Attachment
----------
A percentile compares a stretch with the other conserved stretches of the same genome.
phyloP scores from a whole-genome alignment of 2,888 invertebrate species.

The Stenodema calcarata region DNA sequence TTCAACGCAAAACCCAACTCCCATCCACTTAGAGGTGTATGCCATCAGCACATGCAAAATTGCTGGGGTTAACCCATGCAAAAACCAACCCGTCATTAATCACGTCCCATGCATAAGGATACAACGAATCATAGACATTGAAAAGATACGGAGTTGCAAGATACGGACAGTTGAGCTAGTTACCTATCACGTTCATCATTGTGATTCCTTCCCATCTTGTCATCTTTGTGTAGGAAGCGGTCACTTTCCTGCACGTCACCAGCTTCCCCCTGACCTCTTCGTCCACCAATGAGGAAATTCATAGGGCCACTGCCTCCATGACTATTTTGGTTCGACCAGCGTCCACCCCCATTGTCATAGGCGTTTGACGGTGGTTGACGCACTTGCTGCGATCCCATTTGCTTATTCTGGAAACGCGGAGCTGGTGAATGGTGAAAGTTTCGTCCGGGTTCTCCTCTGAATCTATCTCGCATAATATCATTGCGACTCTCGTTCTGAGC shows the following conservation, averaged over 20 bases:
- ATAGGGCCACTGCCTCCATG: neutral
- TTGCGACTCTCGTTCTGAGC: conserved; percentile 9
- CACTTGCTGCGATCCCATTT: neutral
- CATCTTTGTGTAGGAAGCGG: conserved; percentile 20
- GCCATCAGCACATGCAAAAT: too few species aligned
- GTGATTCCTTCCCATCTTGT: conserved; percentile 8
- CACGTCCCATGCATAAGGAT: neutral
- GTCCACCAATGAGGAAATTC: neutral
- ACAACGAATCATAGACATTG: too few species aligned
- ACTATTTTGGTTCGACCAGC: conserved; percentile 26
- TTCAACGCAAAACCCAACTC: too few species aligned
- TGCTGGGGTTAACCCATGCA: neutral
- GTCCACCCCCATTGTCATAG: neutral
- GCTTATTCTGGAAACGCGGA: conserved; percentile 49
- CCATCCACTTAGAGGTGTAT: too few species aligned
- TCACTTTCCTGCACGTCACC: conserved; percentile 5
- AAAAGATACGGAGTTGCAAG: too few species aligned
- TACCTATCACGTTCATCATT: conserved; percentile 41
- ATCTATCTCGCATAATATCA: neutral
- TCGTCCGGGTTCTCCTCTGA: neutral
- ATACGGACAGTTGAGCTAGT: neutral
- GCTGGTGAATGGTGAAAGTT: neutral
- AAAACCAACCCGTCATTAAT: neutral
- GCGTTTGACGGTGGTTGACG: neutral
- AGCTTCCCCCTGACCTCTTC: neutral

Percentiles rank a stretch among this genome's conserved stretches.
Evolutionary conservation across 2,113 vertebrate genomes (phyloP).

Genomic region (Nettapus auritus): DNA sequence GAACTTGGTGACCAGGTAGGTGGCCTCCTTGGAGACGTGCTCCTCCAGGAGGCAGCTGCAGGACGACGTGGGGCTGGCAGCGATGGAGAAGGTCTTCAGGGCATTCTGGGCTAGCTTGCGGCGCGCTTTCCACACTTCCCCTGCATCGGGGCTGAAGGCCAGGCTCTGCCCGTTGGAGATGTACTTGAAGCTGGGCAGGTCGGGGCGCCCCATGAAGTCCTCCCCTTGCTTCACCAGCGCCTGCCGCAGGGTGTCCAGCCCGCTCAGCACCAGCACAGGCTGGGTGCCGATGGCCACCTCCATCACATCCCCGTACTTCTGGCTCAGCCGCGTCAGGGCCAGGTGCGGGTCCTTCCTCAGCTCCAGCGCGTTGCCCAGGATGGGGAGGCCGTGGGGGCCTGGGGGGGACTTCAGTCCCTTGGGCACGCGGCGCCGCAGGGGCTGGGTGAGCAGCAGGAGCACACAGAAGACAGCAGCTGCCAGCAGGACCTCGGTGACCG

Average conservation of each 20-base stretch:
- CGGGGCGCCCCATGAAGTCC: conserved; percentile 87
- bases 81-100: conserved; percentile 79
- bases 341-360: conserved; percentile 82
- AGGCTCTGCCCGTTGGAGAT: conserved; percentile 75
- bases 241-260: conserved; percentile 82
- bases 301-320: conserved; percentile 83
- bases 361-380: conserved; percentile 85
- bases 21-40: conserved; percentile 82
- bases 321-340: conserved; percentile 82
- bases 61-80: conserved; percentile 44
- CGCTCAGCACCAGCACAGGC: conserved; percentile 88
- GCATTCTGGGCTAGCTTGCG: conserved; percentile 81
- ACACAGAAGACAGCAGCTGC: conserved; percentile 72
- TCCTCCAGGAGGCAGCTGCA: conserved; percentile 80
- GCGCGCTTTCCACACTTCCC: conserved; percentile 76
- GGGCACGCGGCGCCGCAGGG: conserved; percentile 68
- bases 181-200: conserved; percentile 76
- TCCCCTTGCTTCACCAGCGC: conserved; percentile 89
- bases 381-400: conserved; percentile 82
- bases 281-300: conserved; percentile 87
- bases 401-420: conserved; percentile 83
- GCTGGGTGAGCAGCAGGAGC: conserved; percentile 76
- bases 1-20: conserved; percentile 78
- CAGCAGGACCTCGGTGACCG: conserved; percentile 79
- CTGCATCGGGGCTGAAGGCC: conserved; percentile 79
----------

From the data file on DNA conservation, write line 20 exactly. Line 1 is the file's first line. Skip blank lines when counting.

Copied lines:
- AAAAGATACGGAGTTGCAAG: too few species aligned